By this point, acknowledgement from the guide that it would be ok to relieve myself in a pristine UNESCO protected nature reserve was all I needed to actually go ahead and do it.
There is no shore and there are no banks in these mangroves – just miles and miles of shallow water punctuated with knotted masses of vegetation growing out of the bed. The deed would have to be done right there, in the middle of this remote and quite beautiful corner of the world. It wasn’t going to stay beautiful for long.
We paddled behind a particularly dense tangle of trees. I lifted myself out of the kayak, put my foot down into the shallows on what I expected to be relatively solid ground (the water throughout the mangroves is only a couple of feet at its deepest), only for it to swallow my leg halfway up my shin. Very soft clay, very difficult to keep your balance, and it got everywhere.
Now envisage trying to take off a pair of shorts whilst your feet gradually sink deeper into the ground beneath you, the mud taking a firmer grip around my lower legs the more I tried to pull them out. Matt was inadvertently crashing into me with the kayak at the same time, sending me even more off balance as I screamed at him, ‘You need to go away. CAN YOU PLEASE GO AWAY. I can’t do this with you right here.’
He paddled off round another corner, I did what I needed to do – the clay almost reaching my knees by this point – then sheepishly called out, ‘you can come back now.’ There was little point attempting to get my shorts back on.
We joined the rest of the group. Whilst they all knew I hadn’t been well for a few days, and therefore had a good inkling that the break in proceedings wasn’t just for a quick pee, they all very tactfully avoided the subject and it was never spoken of.
And that’s the story about the time I needed an emergency toilet break in the middle of a remote nature reserve, squatting over just a foot or two of crystal clear waters with my feet disappearing deeper into the ground, and no current to wash away the shame.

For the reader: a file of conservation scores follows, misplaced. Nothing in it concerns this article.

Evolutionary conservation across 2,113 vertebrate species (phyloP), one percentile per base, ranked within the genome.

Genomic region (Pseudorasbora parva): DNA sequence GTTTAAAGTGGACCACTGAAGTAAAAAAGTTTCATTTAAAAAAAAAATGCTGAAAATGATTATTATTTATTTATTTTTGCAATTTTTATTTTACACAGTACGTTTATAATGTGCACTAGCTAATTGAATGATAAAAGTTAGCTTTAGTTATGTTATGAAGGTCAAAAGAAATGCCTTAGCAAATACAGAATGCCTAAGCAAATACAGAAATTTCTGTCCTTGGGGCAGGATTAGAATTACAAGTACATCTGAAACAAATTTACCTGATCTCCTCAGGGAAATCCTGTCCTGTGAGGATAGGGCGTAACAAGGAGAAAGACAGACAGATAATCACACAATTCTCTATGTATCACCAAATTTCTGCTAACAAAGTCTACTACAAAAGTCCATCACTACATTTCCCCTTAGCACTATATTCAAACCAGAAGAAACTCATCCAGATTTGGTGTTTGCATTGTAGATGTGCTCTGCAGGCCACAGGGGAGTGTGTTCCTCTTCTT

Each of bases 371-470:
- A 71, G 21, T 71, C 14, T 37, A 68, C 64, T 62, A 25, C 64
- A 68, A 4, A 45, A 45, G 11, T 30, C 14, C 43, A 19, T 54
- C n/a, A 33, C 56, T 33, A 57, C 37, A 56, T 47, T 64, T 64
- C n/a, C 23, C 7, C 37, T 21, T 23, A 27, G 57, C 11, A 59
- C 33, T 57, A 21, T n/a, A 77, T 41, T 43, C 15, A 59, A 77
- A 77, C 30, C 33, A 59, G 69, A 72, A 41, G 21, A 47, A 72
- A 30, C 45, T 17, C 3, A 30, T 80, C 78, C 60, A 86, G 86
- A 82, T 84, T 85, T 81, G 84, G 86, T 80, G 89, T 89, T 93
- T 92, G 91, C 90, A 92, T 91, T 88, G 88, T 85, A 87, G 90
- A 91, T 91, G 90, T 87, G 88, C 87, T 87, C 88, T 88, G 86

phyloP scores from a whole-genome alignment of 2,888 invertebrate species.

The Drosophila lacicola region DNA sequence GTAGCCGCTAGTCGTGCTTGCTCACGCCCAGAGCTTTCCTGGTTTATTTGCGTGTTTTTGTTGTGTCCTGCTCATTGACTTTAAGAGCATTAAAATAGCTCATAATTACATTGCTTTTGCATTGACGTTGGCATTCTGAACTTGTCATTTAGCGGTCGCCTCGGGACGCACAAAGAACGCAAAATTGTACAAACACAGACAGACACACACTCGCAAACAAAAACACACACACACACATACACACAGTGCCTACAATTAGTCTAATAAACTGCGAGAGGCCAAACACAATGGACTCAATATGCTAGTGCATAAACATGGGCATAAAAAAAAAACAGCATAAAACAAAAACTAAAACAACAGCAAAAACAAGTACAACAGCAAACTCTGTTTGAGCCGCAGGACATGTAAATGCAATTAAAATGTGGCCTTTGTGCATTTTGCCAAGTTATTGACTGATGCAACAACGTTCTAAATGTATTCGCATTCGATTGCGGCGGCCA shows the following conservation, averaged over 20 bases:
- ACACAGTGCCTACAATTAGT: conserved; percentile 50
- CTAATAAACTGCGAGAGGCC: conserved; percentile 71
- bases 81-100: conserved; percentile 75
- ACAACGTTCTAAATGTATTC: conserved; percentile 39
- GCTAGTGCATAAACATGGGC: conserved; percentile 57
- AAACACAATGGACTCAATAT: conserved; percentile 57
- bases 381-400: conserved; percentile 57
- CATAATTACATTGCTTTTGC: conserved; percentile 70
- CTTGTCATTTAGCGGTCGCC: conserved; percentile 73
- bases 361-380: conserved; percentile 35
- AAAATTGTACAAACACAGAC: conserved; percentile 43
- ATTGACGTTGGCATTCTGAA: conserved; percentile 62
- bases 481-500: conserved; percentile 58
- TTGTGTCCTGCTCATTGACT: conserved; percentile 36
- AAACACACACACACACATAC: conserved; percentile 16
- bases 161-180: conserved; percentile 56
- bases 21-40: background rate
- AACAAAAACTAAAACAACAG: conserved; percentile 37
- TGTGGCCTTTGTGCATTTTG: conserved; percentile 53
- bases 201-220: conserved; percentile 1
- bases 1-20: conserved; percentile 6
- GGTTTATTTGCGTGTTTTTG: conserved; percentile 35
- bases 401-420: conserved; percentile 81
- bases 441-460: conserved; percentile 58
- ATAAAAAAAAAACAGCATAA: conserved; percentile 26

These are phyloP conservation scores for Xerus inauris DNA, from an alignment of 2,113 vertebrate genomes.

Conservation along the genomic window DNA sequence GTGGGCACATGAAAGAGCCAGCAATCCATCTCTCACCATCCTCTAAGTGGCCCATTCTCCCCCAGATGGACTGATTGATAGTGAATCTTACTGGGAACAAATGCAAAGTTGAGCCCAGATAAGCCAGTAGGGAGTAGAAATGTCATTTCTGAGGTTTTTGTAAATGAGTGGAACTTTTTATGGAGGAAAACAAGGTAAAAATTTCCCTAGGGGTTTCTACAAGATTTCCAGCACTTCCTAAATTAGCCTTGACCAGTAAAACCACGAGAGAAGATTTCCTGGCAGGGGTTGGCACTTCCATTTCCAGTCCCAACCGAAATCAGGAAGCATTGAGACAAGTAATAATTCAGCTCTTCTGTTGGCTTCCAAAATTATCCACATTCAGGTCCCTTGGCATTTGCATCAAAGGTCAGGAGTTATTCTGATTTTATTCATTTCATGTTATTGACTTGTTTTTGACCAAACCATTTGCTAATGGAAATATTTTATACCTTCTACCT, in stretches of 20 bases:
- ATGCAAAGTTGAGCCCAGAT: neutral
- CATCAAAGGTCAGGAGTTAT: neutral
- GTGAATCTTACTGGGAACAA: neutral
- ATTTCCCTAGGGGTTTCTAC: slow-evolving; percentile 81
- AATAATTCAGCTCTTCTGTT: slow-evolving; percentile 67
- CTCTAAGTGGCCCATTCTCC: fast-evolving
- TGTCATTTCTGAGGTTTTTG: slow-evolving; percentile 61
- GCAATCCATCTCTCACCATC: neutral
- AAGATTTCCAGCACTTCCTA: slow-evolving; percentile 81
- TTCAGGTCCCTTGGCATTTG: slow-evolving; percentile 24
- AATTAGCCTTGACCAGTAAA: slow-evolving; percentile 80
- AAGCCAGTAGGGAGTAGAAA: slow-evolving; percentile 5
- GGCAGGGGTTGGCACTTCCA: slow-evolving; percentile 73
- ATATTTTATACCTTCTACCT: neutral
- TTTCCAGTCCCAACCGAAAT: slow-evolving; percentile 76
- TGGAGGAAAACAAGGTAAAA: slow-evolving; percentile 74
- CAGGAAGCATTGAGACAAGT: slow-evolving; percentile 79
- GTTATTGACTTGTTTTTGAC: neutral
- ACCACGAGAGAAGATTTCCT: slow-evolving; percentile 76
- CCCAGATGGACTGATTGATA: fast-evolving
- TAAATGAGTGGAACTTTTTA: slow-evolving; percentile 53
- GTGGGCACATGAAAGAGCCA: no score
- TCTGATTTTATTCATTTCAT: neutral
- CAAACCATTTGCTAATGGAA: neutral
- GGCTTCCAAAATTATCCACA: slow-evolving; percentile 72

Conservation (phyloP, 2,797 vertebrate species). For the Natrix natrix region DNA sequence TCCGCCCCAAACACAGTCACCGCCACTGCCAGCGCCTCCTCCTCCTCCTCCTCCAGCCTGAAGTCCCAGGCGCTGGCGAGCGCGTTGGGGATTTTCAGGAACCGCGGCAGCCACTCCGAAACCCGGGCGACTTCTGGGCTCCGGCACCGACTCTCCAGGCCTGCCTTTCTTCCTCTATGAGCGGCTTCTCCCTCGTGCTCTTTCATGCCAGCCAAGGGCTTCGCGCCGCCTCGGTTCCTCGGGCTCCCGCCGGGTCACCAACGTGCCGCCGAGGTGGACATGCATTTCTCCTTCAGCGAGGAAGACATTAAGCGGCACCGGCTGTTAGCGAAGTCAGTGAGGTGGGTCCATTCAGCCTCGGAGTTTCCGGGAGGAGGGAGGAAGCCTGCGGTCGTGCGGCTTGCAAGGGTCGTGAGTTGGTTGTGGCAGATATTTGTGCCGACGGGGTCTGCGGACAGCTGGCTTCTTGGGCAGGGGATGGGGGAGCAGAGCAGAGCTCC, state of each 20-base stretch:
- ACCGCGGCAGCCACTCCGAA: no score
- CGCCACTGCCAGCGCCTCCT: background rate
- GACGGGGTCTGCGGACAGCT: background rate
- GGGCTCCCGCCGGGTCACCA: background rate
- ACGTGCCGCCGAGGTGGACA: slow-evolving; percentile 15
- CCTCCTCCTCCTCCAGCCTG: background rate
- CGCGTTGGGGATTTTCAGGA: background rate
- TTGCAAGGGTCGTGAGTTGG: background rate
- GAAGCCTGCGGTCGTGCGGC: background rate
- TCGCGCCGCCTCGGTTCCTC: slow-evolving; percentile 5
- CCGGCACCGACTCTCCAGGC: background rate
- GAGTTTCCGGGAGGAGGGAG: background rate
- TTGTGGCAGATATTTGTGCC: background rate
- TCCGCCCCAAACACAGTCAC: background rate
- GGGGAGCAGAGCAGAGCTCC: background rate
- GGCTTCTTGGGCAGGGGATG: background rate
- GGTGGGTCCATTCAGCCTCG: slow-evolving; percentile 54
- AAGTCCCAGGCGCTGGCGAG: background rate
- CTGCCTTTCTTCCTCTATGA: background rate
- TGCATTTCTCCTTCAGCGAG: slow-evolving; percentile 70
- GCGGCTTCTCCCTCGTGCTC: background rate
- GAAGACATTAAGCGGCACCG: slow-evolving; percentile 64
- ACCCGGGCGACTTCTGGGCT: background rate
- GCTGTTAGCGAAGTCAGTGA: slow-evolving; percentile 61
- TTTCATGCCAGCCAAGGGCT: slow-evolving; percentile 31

|the pristine mangroves of the Mexican Caribbean, that I vandalised
In Part 2..
Most disappointing places, biggest injury sustained, most awkward thing discovered in an AirBnb, the best beach, our biggest celebrity spot, most impressive cityscapes, and more.
Week 0: Gone travelling. London – see you in nine months
Week 1: INDIA – Mumbai → Goa
Week 2: INDIA – Bangalore → Mysore → Wayanad
Week 3: INDIA – Kochi → Allepey → Kollam → Madurai
Week 4: INDIA – Pondicherry → Chennai → Mumbai
Week 5: INDIA – Varanasi → Udaipur → Jaipur → Delhi
Week 6: TAIWAN – Taipei
Week 7: CHINA & VIETNAM – Hong Kong → Hanoi
Week 8: VIETNAM – Sapa → Hanoi → Ha Long Bay → Hanoi
Week 9: VIETNAM – Hue → Hoi An
Week 10: VIETNAM – 6 day / 5 night motorbike tour from Hoi An to Da Lat
Week 11: VIETNAM – Da Lat → Nha Trang
Week 12: VIETNAM – HCMC → Mekong Delta → HCMC
Week 21: AUSTRALIA – Melbourne
Week 22: NEW ZEALAND – Auckland → Rotorua → Turangi → Whanganui
Week 23: NEW ZEALAND – Wellington → Nelson Lakes → Hanmer Springs → Christchurch
Week 24: NEW ZEALAND – Lake Tekapo → Mount Cook → Queenstown → Milford Sound